The Dorchester Grill at the Dorchester Hotel is one of the most prestigious restaurants in London. The Grill restaurant has become an institution in the London restaurant scene having first opened in 1931. Over the years it has undergone many changes, while staying true to its roots as a traditional British Grill.
Brian Hughson has been the head chef at the Grill since early 2009, he’s 20 years of experience in the best kitchens in London have earned him a world class reputation. Over the course of his career BH has worked for Marco Pierre White at Mirabelle, The Belvedere and Wheelers of St James, for Gordon Ramsey at the Savoy Grill and Gary Rhodes at W1 in the Cumberland Hotel, just to name a few.
I was lucky enough to work for him at the Grill and consider him to be a great source of inspiration and a mentor. I can say without doubt that I have never worked for such a skilled and talented chef who makes cooking and presenting dishes look effortless.
During the course of our interview we got on to the subject of kitchen operations and management. BH has a refreshing and forward looking approach towards these topics. He believes in nurturing a positive working environment in the kitchen and avoiding the stereotypical harsh treatment of kitchen staff. As he puts it our role(as chefs) is critical in delivering a positive guest experience, however we aren’t saving lives here, the level of stress and pressure put on kitchen staff is far too great in some establishments. Having been there and worked in those environments, he sees how not everyone is built for it. He talked about how particular chefs use a strategy of ‘breaking’ their staff only to rebuild them in their own style, but he has seen many chefs who have been through this process and have not been able to handle it.
BH believes in giving his team opportunities which allow them to grow, and entrusts them with a higher degree of responsibility than most would. In turn he is rewarded with a loyal team that not only respect him for his experience and obvious skills but his humane and down to earth approach.
I called Brian up full of enthusiasm about the articles I would be writing about top chefs in London and he was good enough to sit down with me for the following interview.
Why did you become a chef?
I have always loved food, and as for a career I wanted a job that offered diversity. Becoming a chef brought together all the elements I wanted in a job. I started my working life at the Rolls Royce factory while going to college in the evenings to study to become a chef. It was hard work but it meant I was pursuing my ambitions.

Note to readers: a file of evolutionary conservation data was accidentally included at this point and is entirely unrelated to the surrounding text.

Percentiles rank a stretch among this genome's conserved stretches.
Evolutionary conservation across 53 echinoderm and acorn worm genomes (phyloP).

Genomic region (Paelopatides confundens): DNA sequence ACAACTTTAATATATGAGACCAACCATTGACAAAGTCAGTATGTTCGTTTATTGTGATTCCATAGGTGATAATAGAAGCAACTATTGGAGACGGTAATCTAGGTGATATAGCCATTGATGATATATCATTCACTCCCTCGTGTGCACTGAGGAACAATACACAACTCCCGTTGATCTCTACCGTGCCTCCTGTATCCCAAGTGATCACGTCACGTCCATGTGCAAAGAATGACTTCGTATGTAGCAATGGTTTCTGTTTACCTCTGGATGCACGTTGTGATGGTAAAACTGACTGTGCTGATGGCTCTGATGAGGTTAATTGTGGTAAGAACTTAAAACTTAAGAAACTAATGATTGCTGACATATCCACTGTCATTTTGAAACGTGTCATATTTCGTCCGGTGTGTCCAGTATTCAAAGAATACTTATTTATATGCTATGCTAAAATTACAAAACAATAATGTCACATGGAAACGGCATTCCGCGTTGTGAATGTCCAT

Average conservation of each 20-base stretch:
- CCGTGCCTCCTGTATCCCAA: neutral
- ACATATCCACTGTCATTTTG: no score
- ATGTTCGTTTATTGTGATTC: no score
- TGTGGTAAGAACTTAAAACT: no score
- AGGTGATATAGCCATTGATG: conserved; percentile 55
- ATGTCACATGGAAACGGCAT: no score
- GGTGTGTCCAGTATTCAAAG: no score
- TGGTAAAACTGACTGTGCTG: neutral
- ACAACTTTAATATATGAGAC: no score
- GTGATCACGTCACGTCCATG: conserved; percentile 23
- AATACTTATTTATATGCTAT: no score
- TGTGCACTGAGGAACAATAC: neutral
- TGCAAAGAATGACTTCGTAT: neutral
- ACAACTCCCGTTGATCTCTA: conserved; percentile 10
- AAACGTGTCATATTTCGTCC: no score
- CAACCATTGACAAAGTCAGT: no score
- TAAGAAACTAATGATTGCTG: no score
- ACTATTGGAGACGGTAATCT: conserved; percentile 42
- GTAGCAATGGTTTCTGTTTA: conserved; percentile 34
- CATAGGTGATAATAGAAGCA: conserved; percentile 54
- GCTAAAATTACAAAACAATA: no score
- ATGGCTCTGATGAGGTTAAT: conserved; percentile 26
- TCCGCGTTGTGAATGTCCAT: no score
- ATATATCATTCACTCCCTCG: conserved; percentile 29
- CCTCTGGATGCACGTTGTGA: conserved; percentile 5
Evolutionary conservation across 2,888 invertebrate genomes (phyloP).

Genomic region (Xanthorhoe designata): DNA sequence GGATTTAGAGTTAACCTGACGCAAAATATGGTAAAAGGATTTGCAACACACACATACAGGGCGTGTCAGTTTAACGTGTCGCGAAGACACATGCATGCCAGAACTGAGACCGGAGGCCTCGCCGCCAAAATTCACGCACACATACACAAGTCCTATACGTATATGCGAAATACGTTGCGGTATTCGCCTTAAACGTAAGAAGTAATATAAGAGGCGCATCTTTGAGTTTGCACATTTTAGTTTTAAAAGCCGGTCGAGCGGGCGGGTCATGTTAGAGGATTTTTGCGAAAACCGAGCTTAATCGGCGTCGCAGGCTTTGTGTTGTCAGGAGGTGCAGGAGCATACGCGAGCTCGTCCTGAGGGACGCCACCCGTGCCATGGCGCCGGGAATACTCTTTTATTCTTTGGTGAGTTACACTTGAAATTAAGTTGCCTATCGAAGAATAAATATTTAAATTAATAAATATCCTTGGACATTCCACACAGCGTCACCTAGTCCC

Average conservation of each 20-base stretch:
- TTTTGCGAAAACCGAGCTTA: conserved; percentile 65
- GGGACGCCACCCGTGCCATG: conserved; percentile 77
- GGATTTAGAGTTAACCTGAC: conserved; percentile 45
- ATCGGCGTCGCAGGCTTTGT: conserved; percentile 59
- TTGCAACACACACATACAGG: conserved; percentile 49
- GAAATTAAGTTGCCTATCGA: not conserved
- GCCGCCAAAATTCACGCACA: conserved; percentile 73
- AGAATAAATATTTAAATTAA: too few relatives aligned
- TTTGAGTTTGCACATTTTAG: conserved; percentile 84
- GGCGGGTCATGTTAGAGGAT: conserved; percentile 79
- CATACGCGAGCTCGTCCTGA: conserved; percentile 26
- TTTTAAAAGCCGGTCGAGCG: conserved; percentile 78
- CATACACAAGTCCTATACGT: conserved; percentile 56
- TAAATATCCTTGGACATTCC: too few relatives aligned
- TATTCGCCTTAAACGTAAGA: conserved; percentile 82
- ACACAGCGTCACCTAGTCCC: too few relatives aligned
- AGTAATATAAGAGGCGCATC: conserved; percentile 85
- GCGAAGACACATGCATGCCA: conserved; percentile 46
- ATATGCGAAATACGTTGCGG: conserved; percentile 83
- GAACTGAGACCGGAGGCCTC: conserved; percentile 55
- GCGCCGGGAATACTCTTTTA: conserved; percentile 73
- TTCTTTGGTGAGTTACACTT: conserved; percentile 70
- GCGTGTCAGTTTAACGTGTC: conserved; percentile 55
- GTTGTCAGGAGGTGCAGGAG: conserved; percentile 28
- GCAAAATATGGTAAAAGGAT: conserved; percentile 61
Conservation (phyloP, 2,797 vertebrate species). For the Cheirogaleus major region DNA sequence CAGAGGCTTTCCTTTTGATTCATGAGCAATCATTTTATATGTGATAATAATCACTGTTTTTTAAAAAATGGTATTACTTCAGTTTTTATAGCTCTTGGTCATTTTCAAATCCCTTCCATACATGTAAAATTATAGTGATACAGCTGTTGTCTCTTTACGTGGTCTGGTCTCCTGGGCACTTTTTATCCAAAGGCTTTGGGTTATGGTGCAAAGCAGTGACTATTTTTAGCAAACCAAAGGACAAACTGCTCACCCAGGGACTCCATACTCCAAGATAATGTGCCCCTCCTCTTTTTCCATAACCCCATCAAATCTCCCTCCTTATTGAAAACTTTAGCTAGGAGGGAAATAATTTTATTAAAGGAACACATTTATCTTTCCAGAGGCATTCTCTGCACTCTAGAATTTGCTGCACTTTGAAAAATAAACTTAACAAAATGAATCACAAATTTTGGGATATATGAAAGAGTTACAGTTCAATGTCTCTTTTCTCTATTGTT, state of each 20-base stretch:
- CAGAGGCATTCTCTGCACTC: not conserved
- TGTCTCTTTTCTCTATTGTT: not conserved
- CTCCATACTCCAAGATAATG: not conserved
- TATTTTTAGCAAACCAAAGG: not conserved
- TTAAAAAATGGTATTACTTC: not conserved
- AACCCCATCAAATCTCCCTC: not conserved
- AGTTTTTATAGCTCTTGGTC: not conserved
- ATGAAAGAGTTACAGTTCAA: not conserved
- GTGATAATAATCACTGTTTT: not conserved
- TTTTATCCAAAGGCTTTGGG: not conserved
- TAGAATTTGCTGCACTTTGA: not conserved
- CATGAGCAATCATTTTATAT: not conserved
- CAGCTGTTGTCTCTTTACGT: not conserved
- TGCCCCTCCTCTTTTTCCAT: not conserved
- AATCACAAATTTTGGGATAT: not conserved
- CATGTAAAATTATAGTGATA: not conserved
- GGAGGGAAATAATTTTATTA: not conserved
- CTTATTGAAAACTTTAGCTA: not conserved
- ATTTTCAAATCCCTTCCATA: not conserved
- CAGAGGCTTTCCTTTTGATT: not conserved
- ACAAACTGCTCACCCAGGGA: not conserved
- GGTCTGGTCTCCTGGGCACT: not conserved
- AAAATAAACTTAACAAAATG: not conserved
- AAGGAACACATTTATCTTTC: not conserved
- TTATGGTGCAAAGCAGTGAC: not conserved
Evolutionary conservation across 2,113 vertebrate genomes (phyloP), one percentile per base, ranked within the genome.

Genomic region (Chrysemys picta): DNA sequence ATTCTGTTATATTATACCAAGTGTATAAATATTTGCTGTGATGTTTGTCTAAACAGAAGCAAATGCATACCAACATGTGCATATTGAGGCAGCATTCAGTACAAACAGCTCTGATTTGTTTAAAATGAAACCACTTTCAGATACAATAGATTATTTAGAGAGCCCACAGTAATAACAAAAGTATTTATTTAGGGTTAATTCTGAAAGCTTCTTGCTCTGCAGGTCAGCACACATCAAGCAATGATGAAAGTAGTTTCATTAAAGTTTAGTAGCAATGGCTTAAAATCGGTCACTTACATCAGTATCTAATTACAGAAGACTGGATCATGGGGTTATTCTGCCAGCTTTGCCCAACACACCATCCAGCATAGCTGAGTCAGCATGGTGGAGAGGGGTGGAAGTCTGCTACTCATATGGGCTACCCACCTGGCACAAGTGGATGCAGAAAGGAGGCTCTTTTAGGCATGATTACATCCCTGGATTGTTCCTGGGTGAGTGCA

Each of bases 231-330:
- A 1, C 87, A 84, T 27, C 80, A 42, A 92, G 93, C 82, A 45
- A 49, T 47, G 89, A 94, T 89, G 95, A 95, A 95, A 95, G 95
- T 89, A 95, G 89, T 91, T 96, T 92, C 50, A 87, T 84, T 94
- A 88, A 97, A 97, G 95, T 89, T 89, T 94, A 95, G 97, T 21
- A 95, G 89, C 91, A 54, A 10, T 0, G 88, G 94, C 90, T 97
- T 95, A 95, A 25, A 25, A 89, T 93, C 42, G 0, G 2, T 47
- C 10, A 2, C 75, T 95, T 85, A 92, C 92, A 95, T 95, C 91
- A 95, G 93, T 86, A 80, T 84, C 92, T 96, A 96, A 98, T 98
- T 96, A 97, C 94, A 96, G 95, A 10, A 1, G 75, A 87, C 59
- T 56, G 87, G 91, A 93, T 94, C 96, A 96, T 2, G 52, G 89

What was your first big break?
15 years ago I made the decision to leave Manchester (where I was working at the time) and come down to London, I landed a job with Gary Rhodes and that was the beginning of my journey to where I am today. It was a major milestone in my personal and professional life.
Who has been your biggest influence?
I have been fortunate to work with some of the top chefs in London (these include: Gordon Ramsey, Gary Rhodes, Marco Pierre White, Richard Corrigan and Marcus Warring), each of which have their own unique styles in the kitchen. I have drawn inspiration from them all. When you work as a chef as long as I have you end up developing your own style which is based on all the experience and inspiration you gain when working with the best in their field.
What is your greatest achievement to date?
Apart from becoming the Head Chef at the Dorchester Grill, I would have to say it was while I was Head Chef at W1 (Gary Rhoads’s fine dining restaurant at the Cumberland Hotel ) where we were awarded a Michelin Star after just 7 months of being open.
What’s your biggest nightmare to date?
(he laughs) Well as you know kitchens can be a tough place to work at the best of times, but I’d have to say one of the biggest challenges I have faced was during the launch of Vinopolis. It was a large restaurant (seated 200) and had a very small kitchen! So there were many challenges with the strategic and operational elements of launching the restaurant. But we did receive a Bib Gourmand award, so it all worked out!
Why did you decide to focus on British Cuisine?
I was classically French trained and spent many years cooking food in that style. However as a chef you are always aware of issues such as cooking in accordance with seasonality and cooking the food that you have a genuine passion for. In the UK we have some world class produce and a large repertoire of classic dishes which have only been made popular within the past 15 years or so. As Head Chef of the Dorchester Grill, I have been given the opportunity to take the best British produce and turn it into refined modern dishes.
What is your signature dish?
Scallops dusted with curry salt, a sardine pie, cauliflower cous cous , cauliflower puree and confit lemon.
We have seen many trends in London’s fine dining scene over the past 20 years, what are your predictions for the future?
Well trends are trends and they always come round in cycles, so there could be a return to retro (classic) dishes that are updated with new innovations in the kitchen. We are definitely seeing more demanding guests with greater expectations and a growing interest in issues such as sustainability and other environmental related issues. All this challenges chefs and I genuinely believe that is a good thing as it drives us to continuously work harder to satisfy guests who are paying a premium prices in London restaurants.
Who are the most memorable people you have cooked for?
Top of the list would have to be one of my all time heroes; HRH The Prince of Wales (Prince Charles) who I have cooked for on several occasions including his 60TH birthday. Other than that I have cooked for a long list of celebrities including Madonna and top chefs like Alain Ducasse who was just in the restaurant a few days ago.